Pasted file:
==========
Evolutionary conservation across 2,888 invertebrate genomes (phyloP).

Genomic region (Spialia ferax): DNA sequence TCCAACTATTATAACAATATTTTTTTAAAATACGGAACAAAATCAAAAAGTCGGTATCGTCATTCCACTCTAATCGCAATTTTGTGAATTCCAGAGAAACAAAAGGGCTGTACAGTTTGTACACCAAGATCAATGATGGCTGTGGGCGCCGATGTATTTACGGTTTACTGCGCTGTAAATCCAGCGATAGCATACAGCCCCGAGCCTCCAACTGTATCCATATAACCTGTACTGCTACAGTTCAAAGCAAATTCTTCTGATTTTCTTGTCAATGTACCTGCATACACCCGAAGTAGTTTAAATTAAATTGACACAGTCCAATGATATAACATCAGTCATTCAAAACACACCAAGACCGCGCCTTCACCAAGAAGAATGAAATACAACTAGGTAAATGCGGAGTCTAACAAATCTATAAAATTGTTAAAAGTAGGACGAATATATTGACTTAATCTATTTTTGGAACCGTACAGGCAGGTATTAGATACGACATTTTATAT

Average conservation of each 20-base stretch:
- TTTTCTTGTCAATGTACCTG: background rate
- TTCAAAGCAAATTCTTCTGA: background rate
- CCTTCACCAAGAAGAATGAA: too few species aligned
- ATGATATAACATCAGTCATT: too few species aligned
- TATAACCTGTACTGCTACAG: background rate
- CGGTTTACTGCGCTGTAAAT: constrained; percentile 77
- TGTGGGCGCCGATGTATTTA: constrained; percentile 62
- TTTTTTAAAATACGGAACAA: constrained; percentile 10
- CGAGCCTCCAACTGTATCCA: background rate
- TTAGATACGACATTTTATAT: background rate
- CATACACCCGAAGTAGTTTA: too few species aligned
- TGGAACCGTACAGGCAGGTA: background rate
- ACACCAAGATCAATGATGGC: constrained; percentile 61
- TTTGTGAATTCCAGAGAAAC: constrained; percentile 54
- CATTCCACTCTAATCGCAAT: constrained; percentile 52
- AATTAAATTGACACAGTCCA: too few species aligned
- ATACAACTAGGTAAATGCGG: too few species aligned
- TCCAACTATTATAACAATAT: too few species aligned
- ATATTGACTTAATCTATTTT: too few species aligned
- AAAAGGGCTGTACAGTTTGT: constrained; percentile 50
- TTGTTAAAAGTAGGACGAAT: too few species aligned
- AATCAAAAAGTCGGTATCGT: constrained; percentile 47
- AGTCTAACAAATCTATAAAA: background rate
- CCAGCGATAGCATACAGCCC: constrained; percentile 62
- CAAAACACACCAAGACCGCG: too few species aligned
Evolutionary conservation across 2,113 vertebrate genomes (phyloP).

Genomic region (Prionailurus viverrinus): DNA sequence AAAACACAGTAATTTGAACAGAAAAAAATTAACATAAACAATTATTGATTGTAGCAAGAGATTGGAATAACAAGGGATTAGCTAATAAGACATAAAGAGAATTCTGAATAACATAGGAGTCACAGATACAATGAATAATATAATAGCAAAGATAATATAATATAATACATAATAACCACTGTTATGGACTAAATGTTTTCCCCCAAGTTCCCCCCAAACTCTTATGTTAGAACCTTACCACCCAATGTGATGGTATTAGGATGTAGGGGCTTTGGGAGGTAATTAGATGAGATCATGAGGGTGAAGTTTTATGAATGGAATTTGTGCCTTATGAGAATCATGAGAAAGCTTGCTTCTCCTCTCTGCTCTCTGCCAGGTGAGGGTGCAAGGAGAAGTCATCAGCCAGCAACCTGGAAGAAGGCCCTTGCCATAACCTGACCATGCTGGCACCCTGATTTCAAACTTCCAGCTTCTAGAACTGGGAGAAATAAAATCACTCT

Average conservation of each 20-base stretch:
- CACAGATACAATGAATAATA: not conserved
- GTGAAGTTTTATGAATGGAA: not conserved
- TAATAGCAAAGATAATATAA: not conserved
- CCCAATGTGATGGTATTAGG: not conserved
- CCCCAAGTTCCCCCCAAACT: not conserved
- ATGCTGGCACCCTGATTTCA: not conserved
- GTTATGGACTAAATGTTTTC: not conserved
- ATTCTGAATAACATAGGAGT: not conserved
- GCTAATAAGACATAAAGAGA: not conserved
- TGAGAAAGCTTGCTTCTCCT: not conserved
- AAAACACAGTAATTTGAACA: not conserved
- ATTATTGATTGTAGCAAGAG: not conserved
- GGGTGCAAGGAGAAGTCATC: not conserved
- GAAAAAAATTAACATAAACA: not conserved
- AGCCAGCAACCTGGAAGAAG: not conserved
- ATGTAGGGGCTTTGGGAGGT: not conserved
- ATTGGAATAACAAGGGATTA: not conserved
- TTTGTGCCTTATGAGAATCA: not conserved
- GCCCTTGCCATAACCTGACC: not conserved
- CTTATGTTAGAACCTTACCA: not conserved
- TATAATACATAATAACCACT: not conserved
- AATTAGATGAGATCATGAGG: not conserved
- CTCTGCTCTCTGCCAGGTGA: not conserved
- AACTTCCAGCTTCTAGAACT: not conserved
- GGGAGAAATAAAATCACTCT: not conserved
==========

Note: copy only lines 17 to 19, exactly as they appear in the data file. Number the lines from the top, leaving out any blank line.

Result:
- TTTGTGAATTCCAGAGAAAC: constrained; percentile 54
- CATTCCACTCTAATCGCAAT: constrained; percentile 52
- AATTAAATTGACACAGTCCA: too few species aligned